How I Stomped Out a Hollywood Celebrity Child Molester and Shot up Speedballs in a Prison Synagogue by Robert Rosso
Inmate Maurice Elias was inside of his housing unit when a fellow prisoner told him that he was wanted outside. A 50-year-old disabled man confined to a wheelchair, Elias rolled himself to the front of the dorm where he spotted three guy’s in their 20’s standing out on the walk, myself among them. He stopped dead in his tracks.
His eyes went wide with fear.
“Come on, Maurice,” I said to the former Hollywood actor after I yanked open the door and hurried in the unit towards him. “You know what time it is.”
His initial reaction was to backpedal; but with only one arm and one leg, he wasn’t going to get far.
I came up around him, grabbed the back of his wheelchair and told Thumper to hold the door open. Surprisingly, the handicapped man showed no sign of resistance and made no fuss whatsoever as the three of us wheeled him to the side of the building.
Maurice Elias was actually the birth name of James Stacy, an American actor who not only appeared in several movies in the 1950’s, 60’s, and 70’s, but also appeared regularly on The Adventures of Ozzy and Harriet and stared in a television western called Lancer, a series that lasted from 1968 thru1971.
In 1973, following a motorcycle accident in which a drunk driver struck him and his girlfriend, killing her instantly, Stacy lost his left arm and left leg. Life changing injuries to be sure, but not a career-ending one. In fact, after the tragedy James would go on to make numerous appearances in television and film, and was even twice nominated for an Emmy for Just a Little Inconvenience in 1977, and Cagney and Lacey in 1986.
Then, in 1996, James Stacy was convicted of molesting an 11-year-old girl and sentenced to 6 years imprisonment. The prison he was sent to was Chino Institution For Men (CIM).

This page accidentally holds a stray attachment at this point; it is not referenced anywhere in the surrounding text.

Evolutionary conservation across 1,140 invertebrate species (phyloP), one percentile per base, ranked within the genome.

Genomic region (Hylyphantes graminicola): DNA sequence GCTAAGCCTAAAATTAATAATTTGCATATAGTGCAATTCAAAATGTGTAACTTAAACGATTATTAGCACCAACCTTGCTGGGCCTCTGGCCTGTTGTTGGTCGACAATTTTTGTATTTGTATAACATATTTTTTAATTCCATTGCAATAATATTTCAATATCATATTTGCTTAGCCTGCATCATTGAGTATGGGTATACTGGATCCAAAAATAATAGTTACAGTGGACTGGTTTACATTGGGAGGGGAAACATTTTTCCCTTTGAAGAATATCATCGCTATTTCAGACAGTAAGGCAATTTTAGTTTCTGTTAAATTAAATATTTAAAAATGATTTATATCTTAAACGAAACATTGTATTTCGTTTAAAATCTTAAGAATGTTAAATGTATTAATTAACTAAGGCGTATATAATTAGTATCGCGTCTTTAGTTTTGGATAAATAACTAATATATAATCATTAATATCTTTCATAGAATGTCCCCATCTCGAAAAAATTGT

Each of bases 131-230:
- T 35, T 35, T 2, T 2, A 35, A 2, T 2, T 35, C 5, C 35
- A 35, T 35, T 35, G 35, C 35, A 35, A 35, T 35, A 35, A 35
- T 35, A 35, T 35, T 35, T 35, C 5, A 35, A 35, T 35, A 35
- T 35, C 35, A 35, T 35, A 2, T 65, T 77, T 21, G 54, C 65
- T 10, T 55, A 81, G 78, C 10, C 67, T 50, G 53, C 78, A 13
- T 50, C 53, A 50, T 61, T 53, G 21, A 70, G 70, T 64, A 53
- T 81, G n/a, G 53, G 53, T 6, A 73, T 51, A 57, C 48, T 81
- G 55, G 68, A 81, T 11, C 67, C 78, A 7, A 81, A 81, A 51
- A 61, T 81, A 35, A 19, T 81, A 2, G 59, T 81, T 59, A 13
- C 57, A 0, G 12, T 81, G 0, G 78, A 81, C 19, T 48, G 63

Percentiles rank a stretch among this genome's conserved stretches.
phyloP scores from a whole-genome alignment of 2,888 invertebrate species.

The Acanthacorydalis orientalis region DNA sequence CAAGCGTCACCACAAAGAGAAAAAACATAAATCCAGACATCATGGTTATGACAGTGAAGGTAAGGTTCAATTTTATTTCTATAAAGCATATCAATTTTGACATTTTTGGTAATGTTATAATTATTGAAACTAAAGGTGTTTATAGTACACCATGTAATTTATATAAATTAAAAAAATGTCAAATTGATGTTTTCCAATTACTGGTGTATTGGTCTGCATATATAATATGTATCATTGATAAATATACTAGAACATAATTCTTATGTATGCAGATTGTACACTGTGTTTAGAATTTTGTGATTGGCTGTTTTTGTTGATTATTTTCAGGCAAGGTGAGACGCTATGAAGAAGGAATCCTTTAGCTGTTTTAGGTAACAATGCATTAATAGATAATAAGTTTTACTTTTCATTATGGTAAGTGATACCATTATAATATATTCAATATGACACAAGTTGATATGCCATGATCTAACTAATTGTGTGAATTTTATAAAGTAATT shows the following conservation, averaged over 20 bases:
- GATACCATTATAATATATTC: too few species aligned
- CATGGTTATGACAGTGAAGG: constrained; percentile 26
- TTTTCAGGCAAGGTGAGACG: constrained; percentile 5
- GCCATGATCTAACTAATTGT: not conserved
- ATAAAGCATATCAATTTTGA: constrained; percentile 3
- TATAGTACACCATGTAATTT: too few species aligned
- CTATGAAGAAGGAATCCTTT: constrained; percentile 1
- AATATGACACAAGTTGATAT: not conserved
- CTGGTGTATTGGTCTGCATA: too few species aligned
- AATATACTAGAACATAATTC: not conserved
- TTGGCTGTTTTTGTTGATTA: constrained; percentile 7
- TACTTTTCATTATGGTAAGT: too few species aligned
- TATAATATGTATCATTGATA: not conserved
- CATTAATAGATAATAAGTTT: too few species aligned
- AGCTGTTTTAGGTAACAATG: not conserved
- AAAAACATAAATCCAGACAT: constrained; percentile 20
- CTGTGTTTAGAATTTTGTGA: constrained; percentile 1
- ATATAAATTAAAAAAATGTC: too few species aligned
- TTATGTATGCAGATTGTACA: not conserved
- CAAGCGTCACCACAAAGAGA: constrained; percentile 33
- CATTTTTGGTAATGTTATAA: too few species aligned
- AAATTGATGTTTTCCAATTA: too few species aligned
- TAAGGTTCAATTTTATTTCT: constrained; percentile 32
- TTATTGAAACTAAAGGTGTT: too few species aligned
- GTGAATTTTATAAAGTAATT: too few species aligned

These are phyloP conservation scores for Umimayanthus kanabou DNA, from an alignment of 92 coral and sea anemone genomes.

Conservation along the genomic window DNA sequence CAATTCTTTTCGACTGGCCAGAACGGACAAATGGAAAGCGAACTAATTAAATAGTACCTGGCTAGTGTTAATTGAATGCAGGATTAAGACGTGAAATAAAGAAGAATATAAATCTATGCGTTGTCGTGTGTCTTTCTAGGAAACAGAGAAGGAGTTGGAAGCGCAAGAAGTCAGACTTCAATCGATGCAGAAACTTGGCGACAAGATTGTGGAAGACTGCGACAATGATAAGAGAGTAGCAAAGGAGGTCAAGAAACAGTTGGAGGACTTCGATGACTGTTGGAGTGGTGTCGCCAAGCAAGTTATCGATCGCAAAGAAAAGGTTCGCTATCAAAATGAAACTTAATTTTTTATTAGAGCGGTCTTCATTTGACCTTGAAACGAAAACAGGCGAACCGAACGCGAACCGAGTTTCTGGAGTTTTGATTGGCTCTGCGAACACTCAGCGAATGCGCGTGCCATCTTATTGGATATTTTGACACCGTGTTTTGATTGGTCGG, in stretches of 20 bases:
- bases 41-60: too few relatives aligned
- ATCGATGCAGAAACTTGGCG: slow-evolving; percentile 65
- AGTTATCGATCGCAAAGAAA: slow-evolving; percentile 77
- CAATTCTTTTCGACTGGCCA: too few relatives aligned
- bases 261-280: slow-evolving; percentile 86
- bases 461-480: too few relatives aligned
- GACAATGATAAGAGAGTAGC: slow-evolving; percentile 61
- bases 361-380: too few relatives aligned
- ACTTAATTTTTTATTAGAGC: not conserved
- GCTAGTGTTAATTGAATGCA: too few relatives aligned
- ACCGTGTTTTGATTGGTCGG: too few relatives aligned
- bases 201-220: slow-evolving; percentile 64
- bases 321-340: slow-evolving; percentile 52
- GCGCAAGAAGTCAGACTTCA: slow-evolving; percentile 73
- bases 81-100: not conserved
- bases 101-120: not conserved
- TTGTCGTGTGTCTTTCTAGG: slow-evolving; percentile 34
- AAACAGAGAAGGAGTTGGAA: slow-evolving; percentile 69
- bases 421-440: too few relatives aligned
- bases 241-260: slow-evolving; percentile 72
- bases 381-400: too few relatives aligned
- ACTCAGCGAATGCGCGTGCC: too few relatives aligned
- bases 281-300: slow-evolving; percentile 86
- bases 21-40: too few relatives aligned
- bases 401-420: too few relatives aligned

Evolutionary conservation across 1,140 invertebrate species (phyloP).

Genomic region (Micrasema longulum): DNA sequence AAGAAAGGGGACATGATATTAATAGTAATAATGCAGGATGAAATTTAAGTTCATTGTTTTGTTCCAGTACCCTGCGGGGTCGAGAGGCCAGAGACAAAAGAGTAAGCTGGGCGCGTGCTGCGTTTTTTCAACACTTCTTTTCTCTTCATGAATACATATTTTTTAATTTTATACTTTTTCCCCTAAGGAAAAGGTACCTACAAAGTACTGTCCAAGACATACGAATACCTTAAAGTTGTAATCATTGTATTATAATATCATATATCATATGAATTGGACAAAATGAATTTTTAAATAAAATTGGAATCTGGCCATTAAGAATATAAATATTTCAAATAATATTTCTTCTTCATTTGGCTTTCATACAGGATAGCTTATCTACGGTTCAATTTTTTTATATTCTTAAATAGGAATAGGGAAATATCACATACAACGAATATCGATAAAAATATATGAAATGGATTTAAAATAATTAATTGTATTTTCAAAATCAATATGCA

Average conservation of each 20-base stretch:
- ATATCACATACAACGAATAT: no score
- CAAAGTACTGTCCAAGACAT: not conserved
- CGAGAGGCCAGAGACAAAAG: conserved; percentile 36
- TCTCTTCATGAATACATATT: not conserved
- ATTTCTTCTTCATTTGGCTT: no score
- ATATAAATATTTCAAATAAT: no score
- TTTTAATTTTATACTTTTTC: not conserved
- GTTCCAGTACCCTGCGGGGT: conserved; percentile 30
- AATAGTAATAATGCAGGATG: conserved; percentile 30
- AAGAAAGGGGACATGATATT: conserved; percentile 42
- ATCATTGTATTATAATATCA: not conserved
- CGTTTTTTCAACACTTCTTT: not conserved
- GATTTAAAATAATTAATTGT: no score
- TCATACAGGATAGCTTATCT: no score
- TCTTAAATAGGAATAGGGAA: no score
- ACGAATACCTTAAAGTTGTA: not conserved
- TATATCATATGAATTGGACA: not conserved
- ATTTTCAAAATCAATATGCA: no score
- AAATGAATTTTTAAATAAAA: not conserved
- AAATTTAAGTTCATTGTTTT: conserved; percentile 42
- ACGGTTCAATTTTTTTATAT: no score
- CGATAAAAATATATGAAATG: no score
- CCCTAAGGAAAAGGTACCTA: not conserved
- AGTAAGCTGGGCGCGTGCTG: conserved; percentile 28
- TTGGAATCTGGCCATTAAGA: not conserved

Shortly after I arrived at CIM on drug charges, I met a guy named Claude Gibson, a practicing Jew who invited me to religious services in the prison’s synagogue. I agreed, however, contrary to what I expected it was not a Rabbi who preceded over the Saturday service, but rather, a half-black, half-Mexican inmate named Kong who converted to Judaism while serving time in San Quentin.
And as he read from the Torah, a Yamaka on his head, it was blatantly obvious that the Kong was also a heroin addict, and I had just started using myself.
From that night forward I became a “Friend of the Jewish Fellowship,” one of 14 whom – along with the three “real Jews” – made up a total of 17 inmates who hung out every day and night at the Synagogue, watching VHS tapes that the real Rabbi would bring in, eating snacks that we bought from the prison canteen with the proceeds that we made from holding fun raisers, and partying- Kong and I did a lot of partying in that holy site.
One day while Kong and I were in the Synagogue shooting speed-balls (heroin and cocaine mixed) and watching the original version of “The Postman Rings Twice”, Hal, an older Jewish man from Florida serving time for white collar crimes, pushed open the front door and brought in a man in a wheelchair, a man who was missing one arm and one leg.
“This is Maurice,” Hal told us. “He’s Jewish.”
Besides the obvious physical abnormalities, what I saw was a bitter old man who wouldn’t make eye contact with us, and who didn’t even say hello. Instead, he rolled around the room checking things out and eventually stopped to look at some religious books before announcing that he was ready to leave. And when Hal asked me if I could take him back to his unit, I happily agreed.
As I rolled him back to the “old man’s dorm”, Elias didn’t a word, not even a thank you when I dropped him off. Likewise, after attending Saturday service in which I agreed to take him home again, he said nothing.